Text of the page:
His main selling point was that the stimulator would free up my life, so that I wouldn’t have to deal with the weekly infusions. It’s an argument that makes sense to healthy people, but what he doesn’t understand is that the infusions are what have freed up my life.

Before the lidocaine, I was lucky to get one good day a year. Now I spend one day each week dealing with an IV drug that makes me nauseous and tired and then I get the whole rest of the week to live my best life. It’s amazing! Plus, I get the added benefit of not having to have surgery on my spine.

Look, at the end of the day, the idea of getting something implanted into my spine just doesn’t sit well with me, even if complications are rare. Especially since I have a bad habit of having rare medical issues.

And it’s hard to take a doctor seriously when you know he stands to make thousands of dollars if I get the stimulator. But for now, I’m stuck going to this pain clinic for my infusions because everyone else in town says they are too risky to do.

But no, I’m not going to be getting a spinal cord stimulator. Maybe I’ll change my mind though. After all, you can’t believe everything you read online.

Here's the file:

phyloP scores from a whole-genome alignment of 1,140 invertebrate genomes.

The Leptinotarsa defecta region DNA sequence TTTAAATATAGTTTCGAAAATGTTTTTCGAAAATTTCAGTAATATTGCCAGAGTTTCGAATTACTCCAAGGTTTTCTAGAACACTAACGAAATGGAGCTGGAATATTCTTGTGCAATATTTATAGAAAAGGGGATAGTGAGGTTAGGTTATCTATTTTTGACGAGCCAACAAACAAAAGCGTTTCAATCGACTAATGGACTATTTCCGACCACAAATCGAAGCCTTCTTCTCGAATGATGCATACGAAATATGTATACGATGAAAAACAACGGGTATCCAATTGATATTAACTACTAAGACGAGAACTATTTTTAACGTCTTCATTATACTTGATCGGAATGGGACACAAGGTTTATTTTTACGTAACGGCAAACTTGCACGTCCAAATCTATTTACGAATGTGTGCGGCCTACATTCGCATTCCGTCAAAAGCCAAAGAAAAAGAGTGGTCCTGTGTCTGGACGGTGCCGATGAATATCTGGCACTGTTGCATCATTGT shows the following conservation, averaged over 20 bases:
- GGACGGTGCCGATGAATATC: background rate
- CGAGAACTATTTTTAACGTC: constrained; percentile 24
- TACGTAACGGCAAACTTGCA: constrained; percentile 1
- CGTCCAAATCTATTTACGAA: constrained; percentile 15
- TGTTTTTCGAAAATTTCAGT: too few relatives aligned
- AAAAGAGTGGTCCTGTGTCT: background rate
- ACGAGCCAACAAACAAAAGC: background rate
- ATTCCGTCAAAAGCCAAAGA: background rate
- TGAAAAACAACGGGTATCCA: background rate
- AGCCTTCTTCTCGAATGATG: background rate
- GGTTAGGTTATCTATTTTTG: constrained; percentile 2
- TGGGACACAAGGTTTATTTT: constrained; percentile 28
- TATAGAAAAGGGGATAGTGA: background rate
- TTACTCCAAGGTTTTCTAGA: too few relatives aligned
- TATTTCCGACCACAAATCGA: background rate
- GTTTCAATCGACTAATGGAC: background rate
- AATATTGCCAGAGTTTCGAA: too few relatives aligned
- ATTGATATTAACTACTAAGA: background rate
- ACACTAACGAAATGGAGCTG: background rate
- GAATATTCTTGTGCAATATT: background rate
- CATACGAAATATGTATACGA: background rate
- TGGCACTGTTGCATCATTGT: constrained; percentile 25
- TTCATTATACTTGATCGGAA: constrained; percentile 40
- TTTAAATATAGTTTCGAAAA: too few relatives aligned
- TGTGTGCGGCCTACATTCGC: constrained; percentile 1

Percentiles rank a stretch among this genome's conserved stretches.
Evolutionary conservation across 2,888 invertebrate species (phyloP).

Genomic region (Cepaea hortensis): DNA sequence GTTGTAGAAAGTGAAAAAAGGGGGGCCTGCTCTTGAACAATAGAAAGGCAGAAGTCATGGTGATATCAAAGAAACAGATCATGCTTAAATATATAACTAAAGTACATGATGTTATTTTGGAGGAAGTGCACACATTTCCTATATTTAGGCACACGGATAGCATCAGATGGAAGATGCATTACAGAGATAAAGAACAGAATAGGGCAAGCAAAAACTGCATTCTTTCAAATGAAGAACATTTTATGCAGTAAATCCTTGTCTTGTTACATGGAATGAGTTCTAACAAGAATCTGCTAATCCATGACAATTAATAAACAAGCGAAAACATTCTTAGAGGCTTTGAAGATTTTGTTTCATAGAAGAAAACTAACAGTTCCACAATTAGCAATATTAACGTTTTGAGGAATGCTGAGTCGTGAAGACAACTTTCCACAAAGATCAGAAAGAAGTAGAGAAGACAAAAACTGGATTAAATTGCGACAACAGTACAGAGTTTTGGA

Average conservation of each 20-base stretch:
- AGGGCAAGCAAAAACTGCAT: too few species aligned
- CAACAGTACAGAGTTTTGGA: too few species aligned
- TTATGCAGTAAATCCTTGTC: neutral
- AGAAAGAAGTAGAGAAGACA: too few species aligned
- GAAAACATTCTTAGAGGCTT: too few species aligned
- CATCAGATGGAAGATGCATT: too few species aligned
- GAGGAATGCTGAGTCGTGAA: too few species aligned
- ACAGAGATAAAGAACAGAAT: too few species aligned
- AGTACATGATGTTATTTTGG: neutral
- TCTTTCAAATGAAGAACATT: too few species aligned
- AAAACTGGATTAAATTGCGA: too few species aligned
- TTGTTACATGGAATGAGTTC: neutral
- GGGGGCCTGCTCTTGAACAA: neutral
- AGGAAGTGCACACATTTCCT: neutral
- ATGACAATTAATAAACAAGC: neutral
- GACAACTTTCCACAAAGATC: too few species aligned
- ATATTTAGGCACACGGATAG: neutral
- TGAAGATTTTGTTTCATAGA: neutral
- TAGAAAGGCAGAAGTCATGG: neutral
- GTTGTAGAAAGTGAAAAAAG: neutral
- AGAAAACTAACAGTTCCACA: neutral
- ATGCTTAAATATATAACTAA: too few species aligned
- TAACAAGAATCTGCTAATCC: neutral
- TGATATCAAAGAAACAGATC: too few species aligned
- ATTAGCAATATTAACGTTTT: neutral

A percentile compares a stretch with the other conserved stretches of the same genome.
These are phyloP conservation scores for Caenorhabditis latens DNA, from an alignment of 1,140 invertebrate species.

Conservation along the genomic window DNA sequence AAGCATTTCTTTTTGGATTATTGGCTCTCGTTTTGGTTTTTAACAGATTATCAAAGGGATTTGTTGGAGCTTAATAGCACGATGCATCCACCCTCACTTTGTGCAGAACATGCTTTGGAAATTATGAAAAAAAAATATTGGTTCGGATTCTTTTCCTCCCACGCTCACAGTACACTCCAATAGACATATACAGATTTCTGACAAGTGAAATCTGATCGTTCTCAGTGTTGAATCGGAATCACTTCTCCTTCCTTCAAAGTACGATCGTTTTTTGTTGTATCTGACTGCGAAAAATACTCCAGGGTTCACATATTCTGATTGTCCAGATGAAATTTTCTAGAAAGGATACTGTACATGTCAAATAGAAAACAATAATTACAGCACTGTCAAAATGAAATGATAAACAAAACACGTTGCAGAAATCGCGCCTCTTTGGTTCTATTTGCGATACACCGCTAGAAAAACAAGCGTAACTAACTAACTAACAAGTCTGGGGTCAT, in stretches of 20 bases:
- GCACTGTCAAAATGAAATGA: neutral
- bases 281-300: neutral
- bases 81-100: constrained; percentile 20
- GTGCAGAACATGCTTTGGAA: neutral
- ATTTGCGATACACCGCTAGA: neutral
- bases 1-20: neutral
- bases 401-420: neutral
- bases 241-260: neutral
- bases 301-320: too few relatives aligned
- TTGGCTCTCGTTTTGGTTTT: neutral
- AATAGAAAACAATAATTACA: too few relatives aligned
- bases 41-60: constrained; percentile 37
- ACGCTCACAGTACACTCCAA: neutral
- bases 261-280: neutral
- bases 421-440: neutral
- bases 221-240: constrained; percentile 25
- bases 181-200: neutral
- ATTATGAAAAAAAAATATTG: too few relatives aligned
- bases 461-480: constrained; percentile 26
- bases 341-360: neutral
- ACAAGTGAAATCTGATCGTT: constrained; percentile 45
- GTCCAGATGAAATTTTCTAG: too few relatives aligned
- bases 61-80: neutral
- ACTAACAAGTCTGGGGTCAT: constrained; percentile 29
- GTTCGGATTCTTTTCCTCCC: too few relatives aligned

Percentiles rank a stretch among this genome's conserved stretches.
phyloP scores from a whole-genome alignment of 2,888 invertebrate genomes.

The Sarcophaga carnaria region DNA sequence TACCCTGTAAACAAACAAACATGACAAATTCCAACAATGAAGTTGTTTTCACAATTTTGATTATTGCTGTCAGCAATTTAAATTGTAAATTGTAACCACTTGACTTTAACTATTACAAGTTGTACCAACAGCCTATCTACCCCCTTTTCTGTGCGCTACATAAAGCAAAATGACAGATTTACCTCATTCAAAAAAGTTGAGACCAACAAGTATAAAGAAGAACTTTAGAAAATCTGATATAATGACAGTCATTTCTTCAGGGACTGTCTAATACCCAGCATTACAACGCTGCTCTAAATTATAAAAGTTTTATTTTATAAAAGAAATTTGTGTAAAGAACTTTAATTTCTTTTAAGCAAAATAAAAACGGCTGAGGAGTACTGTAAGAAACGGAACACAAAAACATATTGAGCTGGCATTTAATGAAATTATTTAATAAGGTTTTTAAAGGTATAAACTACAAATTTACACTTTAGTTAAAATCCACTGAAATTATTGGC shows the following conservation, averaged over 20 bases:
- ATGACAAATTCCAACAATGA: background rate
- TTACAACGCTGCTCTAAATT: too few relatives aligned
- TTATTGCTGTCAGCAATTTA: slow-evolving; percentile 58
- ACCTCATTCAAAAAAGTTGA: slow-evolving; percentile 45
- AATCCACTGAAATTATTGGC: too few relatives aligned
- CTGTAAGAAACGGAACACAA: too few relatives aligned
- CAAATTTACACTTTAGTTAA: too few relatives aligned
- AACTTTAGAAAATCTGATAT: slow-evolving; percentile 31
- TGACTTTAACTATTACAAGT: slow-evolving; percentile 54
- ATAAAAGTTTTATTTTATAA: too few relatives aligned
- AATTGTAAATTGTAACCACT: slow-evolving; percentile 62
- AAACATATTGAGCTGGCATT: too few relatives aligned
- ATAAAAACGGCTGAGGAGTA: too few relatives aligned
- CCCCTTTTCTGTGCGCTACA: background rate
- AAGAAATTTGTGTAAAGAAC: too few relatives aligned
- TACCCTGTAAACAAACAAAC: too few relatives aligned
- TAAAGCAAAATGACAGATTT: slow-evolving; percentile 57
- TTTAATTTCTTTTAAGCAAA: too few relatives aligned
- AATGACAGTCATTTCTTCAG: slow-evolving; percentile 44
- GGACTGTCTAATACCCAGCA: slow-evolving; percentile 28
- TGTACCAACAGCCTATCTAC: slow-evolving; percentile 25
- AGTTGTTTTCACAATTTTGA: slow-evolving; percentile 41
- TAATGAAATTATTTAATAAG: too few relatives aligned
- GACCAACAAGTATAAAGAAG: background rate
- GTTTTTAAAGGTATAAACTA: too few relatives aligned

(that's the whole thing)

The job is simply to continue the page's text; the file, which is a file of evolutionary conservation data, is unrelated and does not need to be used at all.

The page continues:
Crystal Lindell is a journalist who lives in Illinois. She loves Taco Bell, watching "Burn Notice" episodes on Netflix and Snicker's Bites. She has had intercostal neuralgia since February 2013.

Crystal writes about it on her blog, “The Only Certainty is Bad Grammar.”

The information in this column should not be considered as professional medical advice, diagnosis or treatment. It is for informational purposes only and represent the author’s opinions alone. It does not inherently express or reflect the views, opinions and/or positions of Pain News Network.

4 Infusions That Can Help Relieve Chronic Pain

By Barby Ingle, Columnist

I am so excited to finally be to my favorite letter – "I" -- in my series on alternative pain treatments. The “I” stands for infusions.